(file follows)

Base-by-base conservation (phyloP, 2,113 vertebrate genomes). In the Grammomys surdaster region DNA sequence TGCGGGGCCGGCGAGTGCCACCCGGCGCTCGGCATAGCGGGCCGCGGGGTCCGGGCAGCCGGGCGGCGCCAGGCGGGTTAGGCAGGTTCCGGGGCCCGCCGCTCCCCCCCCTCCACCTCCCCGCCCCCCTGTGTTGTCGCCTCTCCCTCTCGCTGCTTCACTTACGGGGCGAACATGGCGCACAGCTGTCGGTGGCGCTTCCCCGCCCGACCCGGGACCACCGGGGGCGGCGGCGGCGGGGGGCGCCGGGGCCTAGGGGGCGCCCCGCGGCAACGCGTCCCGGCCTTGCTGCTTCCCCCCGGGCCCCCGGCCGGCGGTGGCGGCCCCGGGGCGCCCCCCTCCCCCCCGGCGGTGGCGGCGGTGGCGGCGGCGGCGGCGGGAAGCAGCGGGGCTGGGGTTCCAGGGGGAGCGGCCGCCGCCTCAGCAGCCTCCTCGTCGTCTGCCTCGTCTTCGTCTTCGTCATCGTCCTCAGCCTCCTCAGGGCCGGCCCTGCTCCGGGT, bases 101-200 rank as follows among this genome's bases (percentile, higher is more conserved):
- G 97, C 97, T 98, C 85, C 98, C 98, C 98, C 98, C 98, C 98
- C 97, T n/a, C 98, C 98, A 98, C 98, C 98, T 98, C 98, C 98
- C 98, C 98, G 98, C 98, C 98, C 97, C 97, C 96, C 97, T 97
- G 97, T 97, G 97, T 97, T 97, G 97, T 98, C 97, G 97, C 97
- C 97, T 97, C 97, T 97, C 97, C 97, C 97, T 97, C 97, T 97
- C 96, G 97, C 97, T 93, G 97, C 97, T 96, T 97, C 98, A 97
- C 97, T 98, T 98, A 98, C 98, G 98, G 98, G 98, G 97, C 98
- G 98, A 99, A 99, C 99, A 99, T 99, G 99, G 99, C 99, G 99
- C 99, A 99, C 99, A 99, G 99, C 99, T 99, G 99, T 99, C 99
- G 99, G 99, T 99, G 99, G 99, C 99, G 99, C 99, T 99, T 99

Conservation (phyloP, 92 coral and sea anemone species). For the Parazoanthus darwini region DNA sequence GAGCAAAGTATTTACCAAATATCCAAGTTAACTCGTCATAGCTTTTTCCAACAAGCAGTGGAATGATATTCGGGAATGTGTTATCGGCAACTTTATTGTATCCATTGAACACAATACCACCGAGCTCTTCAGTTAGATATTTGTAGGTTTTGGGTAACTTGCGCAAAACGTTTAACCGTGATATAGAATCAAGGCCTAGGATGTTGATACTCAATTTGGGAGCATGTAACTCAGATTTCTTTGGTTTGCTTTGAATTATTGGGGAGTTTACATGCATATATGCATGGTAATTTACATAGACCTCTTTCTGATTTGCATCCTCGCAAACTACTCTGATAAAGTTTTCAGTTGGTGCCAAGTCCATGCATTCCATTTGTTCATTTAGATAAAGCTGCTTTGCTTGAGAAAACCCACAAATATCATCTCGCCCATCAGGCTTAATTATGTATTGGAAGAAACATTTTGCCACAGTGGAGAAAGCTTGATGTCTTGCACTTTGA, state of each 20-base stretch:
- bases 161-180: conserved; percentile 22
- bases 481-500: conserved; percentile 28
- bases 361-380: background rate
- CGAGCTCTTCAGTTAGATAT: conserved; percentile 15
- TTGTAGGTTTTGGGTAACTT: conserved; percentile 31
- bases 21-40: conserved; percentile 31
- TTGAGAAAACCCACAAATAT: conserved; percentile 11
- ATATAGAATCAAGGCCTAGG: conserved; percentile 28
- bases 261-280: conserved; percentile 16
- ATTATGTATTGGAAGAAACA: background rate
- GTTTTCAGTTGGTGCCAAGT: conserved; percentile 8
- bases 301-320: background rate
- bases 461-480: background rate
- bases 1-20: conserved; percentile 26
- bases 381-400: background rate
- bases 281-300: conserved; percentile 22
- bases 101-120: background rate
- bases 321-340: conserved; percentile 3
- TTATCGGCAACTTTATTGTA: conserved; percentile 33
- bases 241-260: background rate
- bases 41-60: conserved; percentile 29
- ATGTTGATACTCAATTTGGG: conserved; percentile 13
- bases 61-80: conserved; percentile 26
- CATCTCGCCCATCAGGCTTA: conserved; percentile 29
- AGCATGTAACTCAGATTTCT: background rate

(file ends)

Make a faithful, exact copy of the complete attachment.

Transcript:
Base-by-base conservation (phyloP, 2,113 vertebrate genomes). In the Grammomys surdaster region DNA sequence TGCGGGGCCGGCGAGTGCCACCCGGCGCTCGGCATAGCGGGCCGCGGGGTCCGGGCAGCCGGGCGGCGCCAGGCGGGTTAGGCAGGTTCCGGGGCCCGCCGCTCCCCCCCCTCCACCTCCCCGCCCCCCTGTGTTGTCGCCTCTCCCTCTCGCTGCTTCACTTACGGGGCGAACATGGCGCACAGCTGTCGGTGGCGCTTCCCCGCCCGACCCGGGACCACCGGGGGCGGCGGCGGCGGGGGGCGCCGGGGCCTAGGGGGCGCCCCGCGGCAACGCGTCCCGGCCTTGCTGCTTCCCCCCGGGCCCCCGGCCGGCGGTGGCGGCCCCGGGGCGCCCCCCTCCCCCCCGGCGGTGGCGGCGGTGGCGGCGGCGGCGGCGGGAAGCAGCGGGGCTGGGGTTCCAGGGGGAGCGGCCGCCGCCTCAGCAGCCTCCTCGTCGTCTGCCTCGTCTTCGTCTTCGTCATCGTCCTCAGCCTCCTCAGGGCCGGCCCTGCTCCGGGT, bases 101-200 rank as follows among this genome's bases (percentile, higher is more conserved):
- G 97, C 97, T 98, C 85, C 98, C 98, C 98, C 98, C 98, C 98
- C 97, T n/a, C 98, C 98, A 98, C 98, C 98, T 98, C 98, C 98
- C 98, C 98, G 98, C 98, C 98, C 97, C 97, C 96, C 97, T 97
- G 97, T 97, G 97, T 97, T 97, G 97, T 98, C 97, G 97, C 97
- C 97, T 97, C 97, T 97, C 97, C 97, C 97, T 97, C 97, T 97
- C 96, G 97, C 97, T 93, G 97, C 97, T 96, T 97, C 98, A 97
- C 97, T 98, T 98, A 98, C 98, G 98, G 98, G 98, G 97, C 98
- G 98, A 99, A 99, C 99, A 99, T 99, G 99, G 99, C 99, G 99
- C 99, A 99, C 99, A 99, G 99, C 99, T 99, G 99, T 99, C 99
- G 99, G 99, T 99, G 99, G 99, C 99, G 99, C 99, T 99, T 99

Conservation (phyloP, 92 coral and sea anemone species). For the Parazoanthus darwini region DNA sequence GAGCAAAGTATTTACCAAATATCCAAGTTAACTCGTCATAGCTTTTTCCAACAAGCAGTGGAATGATATTCGGGAATGTGTTATCGGCAACTTTATTGTATCCATTGAACACAATACCACCGAGCTCTTCAGTTAGATATTTGTAGGTTTTGGGTAACTTGCGCAAAACGTTTAACCGTGATATAGAATCAAGGCCTAGGATGTTGATACTCAATTTGGGAGCATGTAACTCAGATTTCTTTGGTTTGCTTTGAATTATTGGGGAGTTTACATGCATATATGCATGGTAATTTACATAGACCTCTTTCTGATTTGCATCCTCGCAAACTACTCTGATAAAGTTTTCAGTTGGTGCCAAGTCCATGCATTCCATTTGTTCATTTAGATAAAGCTGCTTTGCTTGAGAAAACCCACAAATATCATCTCGCCCATCAGGCTTAATTATGTATTGGAAGAAACATTTTGCCACAGTGGAGAAAGCTTGATGTCTTGCACTTTGA, state of each 20-base stretch:
- bases 161-180: conserved; percentile 22
- bases 481-500: conserved; percentile 28
- bases 361-380: background rate
- CGAGCTCTTCAGTTAGATAT: conserved; percentile 15
- TTGTAGGTTTTGGGTAACTT: conserved; percentile 31
- bases 21-40: conserved; percentile 31
- TTGAGAAAACCCACAAATAT: conserved; percentile 11
- ATATAGAATCAAGGCCTAGG: conserved; percentile 28
- bases 261-280: conserved; percentile 16
- ATTATGTATTGGAAGAAACA: background rate
- GTTTTCAGTTGGTGCCAAGT: conserved; percentile 8
- bases 301-320: background rate
- bases 461-480: background rate
- bases 1-20: conserved; percentile 26
- bases 381-400: background rate
- bases 281-300: conserved; percentile 22
- bases 101-120: background rate
- bases 321-340: conserved; percentile 3
- TTATCGGCAACTTTATTGTA: conserved; percentile 33
- bases 241-260: background rate
- bases 41-60: conserved; percentile 29
- ATGTTGATACTCAATTTGGG: conserved; percentile 13
- bases 61-80: conserved; percentile 26
- CATCTCGCCCATCAGGCTTA: conserved; percentile 29
- AGCATGTAACTCAGATTTCT: background rate